Some children insist on knowing the details of how to distinguish between 3 kinds of ferns, or which kind of woodpecker made which holes in trees. These children are receptive to accurate information, ask for it, look it up when provided with field guides, write things down so they can google them later, come back next week with info to share. I love that kind of learning. Bring it on.
Many other children, though, insist on writing their own truths about the forest and her creatures. They sink deep into their imaginations and come up with explanations for why things are a certain way, or what lives where, or what makes a certain sound. I love that kind of learning, too.
People often call me on my approach, especially people who are more accustomed to other forms of education. I’ve been told that it’s not fair to let a wrong answer stand, that I’m setting a child up for embarrassment and that I am abusing their trust.
An ancient fossil (which may be legit, or may be not so ancient and from a drill- we consulted a field guide to try to figure it out)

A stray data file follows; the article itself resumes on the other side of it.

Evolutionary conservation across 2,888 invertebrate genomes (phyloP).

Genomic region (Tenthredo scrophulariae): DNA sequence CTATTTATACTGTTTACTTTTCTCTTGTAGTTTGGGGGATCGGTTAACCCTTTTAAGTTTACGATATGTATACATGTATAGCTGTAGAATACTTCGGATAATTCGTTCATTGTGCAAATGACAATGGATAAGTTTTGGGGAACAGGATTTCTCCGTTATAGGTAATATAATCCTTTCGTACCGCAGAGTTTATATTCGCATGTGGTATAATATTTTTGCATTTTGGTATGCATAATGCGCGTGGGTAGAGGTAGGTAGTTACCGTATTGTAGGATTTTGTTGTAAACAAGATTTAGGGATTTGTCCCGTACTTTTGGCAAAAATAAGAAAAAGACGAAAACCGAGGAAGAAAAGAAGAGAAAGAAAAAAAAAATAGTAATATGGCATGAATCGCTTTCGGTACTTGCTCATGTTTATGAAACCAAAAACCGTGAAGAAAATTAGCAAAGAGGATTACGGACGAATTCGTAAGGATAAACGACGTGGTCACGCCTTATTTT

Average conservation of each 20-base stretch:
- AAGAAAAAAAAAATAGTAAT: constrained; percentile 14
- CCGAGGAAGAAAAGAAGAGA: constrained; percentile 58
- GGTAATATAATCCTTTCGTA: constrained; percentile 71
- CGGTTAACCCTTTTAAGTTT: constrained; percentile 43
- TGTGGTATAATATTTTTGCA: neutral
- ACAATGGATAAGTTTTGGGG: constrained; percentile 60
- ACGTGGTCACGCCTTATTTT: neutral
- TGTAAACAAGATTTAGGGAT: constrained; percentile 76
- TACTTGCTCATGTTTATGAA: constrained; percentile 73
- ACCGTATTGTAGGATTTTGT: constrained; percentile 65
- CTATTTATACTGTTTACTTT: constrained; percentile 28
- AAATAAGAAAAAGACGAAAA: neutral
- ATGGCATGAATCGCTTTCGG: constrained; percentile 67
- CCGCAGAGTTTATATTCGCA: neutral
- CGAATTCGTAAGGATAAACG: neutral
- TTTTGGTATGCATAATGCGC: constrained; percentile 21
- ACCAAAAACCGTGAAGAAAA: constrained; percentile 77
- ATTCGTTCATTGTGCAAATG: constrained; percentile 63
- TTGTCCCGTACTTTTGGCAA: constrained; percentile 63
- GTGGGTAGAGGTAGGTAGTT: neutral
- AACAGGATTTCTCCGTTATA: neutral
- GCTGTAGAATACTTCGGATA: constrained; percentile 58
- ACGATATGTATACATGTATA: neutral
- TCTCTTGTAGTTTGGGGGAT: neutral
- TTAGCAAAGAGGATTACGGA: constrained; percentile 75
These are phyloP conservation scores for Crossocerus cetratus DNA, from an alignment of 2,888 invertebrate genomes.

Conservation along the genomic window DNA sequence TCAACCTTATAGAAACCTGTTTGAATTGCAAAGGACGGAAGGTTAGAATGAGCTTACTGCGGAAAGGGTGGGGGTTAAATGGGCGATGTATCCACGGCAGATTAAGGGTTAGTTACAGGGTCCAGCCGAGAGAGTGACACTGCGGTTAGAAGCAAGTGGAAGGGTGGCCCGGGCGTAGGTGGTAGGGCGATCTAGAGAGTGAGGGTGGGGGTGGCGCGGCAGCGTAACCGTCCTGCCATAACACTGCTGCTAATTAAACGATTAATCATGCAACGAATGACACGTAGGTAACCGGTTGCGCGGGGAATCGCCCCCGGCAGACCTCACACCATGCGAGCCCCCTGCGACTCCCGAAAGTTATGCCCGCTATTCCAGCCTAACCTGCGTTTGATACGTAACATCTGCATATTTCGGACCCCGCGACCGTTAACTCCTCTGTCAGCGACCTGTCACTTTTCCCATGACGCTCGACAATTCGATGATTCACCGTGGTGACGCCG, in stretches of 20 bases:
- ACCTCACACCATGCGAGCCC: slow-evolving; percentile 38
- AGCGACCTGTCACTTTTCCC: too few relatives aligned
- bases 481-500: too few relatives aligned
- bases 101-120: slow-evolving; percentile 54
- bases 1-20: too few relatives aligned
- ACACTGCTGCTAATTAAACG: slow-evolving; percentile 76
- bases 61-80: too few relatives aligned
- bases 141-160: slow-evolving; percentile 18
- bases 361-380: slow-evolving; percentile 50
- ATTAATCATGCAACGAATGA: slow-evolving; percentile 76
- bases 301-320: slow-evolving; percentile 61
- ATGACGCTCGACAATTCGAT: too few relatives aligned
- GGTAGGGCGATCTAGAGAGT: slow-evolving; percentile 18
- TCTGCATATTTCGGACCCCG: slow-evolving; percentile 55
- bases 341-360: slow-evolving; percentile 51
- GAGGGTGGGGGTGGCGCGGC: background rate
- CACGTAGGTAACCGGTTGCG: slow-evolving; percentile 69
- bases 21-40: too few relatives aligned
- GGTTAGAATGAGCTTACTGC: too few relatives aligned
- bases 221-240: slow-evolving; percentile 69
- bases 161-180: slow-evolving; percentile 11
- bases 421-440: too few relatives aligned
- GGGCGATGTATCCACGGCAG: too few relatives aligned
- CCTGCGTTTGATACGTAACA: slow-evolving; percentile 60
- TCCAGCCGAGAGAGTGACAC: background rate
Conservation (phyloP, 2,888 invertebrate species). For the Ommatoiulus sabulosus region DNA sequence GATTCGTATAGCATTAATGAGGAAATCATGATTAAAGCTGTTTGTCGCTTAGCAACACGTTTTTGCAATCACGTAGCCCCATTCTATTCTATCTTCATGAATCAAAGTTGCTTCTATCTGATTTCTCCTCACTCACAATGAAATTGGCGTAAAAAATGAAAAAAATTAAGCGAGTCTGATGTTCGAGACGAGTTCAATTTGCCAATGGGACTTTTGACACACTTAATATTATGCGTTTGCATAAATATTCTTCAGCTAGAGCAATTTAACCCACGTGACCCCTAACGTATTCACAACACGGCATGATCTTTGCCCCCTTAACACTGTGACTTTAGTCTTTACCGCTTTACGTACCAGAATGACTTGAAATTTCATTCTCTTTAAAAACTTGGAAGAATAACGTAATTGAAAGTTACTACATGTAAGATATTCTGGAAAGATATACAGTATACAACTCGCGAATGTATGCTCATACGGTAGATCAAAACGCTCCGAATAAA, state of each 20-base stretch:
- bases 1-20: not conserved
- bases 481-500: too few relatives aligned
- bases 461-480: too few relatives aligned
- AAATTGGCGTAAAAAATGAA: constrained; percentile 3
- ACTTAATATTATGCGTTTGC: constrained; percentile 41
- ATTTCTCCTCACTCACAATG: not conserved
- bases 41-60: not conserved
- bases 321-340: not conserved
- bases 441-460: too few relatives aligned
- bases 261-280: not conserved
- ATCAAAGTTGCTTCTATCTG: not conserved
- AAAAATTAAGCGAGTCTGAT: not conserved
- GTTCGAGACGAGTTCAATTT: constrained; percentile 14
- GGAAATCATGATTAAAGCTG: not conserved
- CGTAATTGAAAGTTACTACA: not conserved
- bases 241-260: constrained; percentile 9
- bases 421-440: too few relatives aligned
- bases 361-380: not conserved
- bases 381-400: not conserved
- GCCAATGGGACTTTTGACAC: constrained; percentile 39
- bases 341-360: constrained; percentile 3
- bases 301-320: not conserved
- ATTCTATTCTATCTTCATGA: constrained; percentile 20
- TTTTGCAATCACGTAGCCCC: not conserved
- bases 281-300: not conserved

I don’t lie to children. I don’t correct them, either. At least I try not to- I’m sure I do. It slips out.
I don’t lie to or correct adults, either. Not intentionally. Adults feel the magic in the forest too, and I have often overheard an adult make a mistake when naming plants or creatures. I haven’t often had to correct them. They have made it to that point in their lives believing a red squirrel is a chipmunk or a toad is a frog. Do I really need to set them straight? Interrupting their moment of connection to tell them they’ve got it wrong let’s all of the air out of their magic bubble. The filled-up, warm connection feeling is replaced by one of cold, lonely, wrongness. What’s the point in that?
I love not being an expert. I don’t have to pretend to know everything about everything, and I have a lot more fun listening and conspiring with the young people around me who do.